Rewarding quality

Some thoughts on the news from Seattle, about that city having the highest concentration of arts-related business. That, the story suggested, had something to do with Seattle being a smart place, and might say something about the quality of Seattle’s art.

Well, Seattle has one of the absolutely top opera companies in America, a really high-quality operation, and one of the worst music directors of any major orchestra. The larger issue here, though, has nothing to do with the intelligence of any city, or the concentration of arts anywhere. I think it’s something really odd, that unfortunately speaks to the weird situation of classical music these days — there’s often no relation between the quality of a classical music enterprise and its success. It’s as if many of the people who buy tickets for classical concerts don’t know how good or bad anything is, once it reaches a decent professional level.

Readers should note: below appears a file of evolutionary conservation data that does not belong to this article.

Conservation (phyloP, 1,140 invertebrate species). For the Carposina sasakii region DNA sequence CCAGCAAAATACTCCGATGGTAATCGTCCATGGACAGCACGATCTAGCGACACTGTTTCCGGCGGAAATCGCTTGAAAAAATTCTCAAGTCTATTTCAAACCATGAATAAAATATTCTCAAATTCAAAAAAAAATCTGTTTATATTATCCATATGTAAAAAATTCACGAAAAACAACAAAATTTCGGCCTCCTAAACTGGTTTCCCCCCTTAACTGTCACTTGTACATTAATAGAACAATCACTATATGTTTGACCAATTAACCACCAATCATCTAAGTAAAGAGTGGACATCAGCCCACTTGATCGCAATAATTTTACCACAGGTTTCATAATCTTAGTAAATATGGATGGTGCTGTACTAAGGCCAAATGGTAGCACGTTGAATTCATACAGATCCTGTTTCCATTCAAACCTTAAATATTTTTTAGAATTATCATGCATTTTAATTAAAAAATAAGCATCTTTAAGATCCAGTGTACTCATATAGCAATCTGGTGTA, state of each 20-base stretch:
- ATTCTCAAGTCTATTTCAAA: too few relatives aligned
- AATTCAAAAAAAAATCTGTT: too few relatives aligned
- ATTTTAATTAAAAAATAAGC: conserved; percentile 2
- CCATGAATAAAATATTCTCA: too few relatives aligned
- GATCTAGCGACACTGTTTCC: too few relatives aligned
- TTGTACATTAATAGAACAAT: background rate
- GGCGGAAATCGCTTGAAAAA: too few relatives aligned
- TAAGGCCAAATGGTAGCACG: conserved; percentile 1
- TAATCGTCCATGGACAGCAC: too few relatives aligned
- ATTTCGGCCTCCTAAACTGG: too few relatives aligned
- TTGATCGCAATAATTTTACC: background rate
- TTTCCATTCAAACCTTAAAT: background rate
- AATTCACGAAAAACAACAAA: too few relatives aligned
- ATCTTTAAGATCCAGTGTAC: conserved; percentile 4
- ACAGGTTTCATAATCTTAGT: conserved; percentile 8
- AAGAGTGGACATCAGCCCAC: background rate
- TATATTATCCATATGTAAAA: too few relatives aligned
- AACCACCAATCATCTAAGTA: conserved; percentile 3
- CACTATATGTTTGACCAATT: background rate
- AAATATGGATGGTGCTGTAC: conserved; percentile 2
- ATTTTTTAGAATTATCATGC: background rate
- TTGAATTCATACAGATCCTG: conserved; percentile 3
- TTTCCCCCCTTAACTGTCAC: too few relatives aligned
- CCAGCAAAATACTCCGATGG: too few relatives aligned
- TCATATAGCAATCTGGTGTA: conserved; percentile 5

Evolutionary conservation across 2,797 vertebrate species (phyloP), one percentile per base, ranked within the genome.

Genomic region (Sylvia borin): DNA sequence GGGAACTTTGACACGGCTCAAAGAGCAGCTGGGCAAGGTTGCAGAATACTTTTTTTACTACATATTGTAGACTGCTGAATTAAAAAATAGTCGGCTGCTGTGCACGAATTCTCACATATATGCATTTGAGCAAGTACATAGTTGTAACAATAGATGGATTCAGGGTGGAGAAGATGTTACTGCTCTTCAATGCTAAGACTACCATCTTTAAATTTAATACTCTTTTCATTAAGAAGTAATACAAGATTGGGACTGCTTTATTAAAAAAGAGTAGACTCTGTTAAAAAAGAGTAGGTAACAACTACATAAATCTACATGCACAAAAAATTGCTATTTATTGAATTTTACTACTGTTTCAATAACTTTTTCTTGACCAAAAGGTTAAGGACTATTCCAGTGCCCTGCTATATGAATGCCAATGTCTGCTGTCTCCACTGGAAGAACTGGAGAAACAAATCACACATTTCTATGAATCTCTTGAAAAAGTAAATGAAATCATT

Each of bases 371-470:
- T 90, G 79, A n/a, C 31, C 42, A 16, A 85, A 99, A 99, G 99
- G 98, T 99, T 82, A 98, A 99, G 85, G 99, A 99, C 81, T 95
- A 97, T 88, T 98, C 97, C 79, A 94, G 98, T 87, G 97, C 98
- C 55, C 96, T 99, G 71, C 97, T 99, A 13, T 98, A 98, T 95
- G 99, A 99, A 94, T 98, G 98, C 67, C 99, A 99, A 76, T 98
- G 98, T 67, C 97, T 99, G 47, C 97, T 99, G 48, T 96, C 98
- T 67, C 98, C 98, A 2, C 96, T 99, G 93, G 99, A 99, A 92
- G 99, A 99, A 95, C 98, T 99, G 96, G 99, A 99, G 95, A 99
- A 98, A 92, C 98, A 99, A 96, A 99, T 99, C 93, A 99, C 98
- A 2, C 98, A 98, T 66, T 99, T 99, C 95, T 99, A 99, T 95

Look at the Boston Symphony under Ozawa — an artistic desert, shunned by Boston-area musicians. But they had no trouble selling tickets. Likewise the New York Philharmonic under Zubin Mehta. Or look at the Pittsburgh Symphony, with declining ticket sales for many years, even while, under Mariss Jansons, it reached artistic heights.

It would be interesting to study this in some formal way. Do the best classical music performances sell the most tickets? But wait, that’s not really the question, since the best movies don’t sell the most tickets, and the best books aren’t the top bestsellers. The question might be whether a decline in quality — at an orchestra, let’s say — gets noticed by the audience, and leads to a decline in ticket sales. It’s a complex question, and I’d love to know more about it. I do know that declines in orchestral quality aren’t always noticed by the press. Did the main Boston and Seattle papers say anything about the problems there?

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